The Discovery of Piranesi's Final Project
Stephen Lauf

21 January
Feast of St. Agnes
St. Agnes, Virgin and Martyr (c. a.d. 304 ?)
ST AGNES has always been looked upon in the Church as a special patroness of bodily purity. She is one of the most popular of Christian saints, and her name is commemorated every day in the canon of the Mass. Rome was the scene of her triumph, and Prudentius says that her tomb was shown within sight of that city. She suffered perhaps not long after the beginning of the persecution of Diocletian, whose cruel edicts were published in March in the year 303. We learn from St Ambrose and St Augustine that she was only thirteen years of age at the time of her glorious death. Her riches and beauty excited the young noblemen of the first families in Rome to contend as rivals for her hand. Agnes answered them all that she had consecrated her virginity to a heavenly husband, who could not be beheld by mortal eyes. Her suitors, finding her resolution unshakable, accused her to the governor as a Christian, not doubting that threats and torments would prove more effective with one of her tender years on whom allurements could make no impression. The judge at first employed the mildest expressions and most seductive promises, to which Agnes paid no regard, repeating always that she could have no other spouse but Jesus Christ. He then made use of threats, but found her endowed with a masculine courage, and even eager to suffer torment and death. At last terrible fires were made, and iron hooks, racks and other instruments of torture displayed before her, with threats of immediate execution. The heroic child surveyed them undismayed, and made good cheer in the presence of the fierce and cruel executioners. She was so far from betraying the least symptom of terror that she even expressed her joy at the sight, and offered herself to the rack. She was then dragged before the idols and commanded to offer incense, but could, St Ambrose tells us, by no means be compelled to move her hand, except to make the sign of the cross.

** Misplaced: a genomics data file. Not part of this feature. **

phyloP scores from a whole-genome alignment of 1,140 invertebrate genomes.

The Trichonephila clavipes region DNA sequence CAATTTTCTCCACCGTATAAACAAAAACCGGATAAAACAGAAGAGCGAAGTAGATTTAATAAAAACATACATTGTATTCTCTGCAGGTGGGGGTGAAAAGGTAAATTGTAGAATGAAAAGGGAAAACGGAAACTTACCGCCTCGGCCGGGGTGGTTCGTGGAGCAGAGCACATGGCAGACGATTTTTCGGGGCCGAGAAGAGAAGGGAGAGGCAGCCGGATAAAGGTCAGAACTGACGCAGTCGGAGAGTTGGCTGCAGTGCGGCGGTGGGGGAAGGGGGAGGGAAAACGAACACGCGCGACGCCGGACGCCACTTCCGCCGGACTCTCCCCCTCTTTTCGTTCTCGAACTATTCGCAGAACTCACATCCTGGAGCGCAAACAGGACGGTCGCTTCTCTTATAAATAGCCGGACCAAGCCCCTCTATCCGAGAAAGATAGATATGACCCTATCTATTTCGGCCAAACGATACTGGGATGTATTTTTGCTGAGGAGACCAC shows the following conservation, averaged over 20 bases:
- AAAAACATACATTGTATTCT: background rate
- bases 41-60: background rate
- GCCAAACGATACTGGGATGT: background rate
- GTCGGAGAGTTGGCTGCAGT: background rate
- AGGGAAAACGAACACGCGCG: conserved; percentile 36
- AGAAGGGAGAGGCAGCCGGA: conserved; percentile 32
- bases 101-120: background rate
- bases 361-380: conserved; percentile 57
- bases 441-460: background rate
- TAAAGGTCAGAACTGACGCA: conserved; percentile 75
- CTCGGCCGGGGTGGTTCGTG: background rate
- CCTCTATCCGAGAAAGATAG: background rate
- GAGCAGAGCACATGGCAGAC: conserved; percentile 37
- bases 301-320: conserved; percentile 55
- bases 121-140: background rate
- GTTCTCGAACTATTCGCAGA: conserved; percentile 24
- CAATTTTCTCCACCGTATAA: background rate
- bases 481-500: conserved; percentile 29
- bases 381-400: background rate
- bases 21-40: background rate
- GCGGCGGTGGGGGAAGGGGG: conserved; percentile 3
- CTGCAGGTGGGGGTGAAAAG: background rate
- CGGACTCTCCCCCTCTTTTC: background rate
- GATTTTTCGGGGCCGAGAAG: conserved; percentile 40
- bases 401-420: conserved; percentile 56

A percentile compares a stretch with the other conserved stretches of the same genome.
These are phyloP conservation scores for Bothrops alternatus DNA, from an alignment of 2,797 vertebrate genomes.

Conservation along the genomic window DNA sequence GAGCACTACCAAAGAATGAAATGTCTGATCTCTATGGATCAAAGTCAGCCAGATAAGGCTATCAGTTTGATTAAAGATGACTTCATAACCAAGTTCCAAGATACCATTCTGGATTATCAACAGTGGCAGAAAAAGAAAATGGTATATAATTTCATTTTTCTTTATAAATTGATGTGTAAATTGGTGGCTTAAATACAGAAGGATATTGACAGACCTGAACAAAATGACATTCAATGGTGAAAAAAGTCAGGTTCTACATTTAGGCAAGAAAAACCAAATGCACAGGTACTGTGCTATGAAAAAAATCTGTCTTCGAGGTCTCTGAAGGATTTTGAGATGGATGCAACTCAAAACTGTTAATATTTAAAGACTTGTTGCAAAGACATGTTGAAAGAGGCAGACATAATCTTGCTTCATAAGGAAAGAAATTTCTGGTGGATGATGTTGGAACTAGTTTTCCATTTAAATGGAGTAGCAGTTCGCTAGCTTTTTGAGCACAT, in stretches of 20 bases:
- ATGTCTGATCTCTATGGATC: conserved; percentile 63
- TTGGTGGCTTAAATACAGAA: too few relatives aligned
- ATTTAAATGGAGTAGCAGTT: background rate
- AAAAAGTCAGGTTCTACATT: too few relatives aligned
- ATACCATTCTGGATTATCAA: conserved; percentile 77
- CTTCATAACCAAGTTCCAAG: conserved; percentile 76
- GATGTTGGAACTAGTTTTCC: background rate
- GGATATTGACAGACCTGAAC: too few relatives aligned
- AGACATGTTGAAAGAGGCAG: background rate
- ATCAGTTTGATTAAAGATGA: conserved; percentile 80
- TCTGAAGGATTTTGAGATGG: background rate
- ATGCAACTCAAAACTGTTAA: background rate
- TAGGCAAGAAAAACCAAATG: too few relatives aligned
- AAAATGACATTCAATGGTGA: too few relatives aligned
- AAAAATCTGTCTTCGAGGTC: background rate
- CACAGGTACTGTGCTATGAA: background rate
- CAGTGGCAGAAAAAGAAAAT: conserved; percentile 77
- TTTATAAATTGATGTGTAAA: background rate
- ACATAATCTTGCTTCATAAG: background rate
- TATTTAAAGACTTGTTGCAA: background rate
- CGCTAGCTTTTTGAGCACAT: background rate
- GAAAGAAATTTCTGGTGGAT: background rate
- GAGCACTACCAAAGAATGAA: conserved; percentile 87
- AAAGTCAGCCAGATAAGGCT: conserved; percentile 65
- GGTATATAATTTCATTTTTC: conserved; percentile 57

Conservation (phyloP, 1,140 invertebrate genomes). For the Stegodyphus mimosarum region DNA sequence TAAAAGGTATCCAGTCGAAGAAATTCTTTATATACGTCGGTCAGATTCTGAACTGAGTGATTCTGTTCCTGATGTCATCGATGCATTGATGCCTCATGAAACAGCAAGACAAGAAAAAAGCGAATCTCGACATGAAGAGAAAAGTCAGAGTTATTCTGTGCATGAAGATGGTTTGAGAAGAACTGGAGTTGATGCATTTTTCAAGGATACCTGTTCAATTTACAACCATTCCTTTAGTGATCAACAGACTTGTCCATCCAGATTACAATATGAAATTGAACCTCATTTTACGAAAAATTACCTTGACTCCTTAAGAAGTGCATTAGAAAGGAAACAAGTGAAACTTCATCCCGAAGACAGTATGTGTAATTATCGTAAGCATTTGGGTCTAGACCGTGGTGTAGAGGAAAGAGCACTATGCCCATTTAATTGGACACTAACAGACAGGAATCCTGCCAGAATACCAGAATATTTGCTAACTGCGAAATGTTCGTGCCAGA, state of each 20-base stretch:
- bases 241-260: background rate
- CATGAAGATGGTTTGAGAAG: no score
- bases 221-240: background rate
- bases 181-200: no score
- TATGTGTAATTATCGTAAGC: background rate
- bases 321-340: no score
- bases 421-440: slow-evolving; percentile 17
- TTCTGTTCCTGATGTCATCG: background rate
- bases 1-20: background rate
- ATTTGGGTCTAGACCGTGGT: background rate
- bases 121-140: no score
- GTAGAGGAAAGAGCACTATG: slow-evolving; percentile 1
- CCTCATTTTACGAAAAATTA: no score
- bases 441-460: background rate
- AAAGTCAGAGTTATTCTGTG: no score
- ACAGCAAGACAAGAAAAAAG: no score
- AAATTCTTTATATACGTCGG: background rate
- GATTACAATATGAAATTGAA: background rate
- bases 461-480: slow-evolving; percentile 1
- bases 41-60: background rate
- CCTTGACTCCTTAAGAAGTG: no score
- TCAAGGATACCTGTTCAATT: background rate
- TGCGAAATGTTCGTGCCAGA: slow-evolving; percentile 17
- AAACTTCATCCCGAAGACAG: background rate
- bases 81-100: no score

The governor, seeing his measures ineffectual, said he would send her to a house of prostitution, where what she prized so highly should be exposed to the insults of the brutal and licentious youth of Rome. Agnes answered that Jesus Christ was too jealous of the purity of His chosen ones to suffer it to be violated in such a manner, for He was their defender and protector. "You may," said she, "stain your sword with my blood, but you will never be able to profane my body, consecrated to Christ." The governor was so incensed at this that he ordered her to be immediately led to the place of shame with liberty to all to abuse her person at pleasure. Many young profligates ran thither, full of wicked desires, but were seized with such awe at the sight of the saint that they durst not approach her; one only excepted, who, attempting to be rude to her, was that very instant, by a flash, as it were of lightning from Heaven, struck blind, and fell trembling to the ground. His companions, terrified, took him up and carried him to Agnes, who was singing hymns of praise to Christ, her protector. The virgin by prayer restored his sight and his health.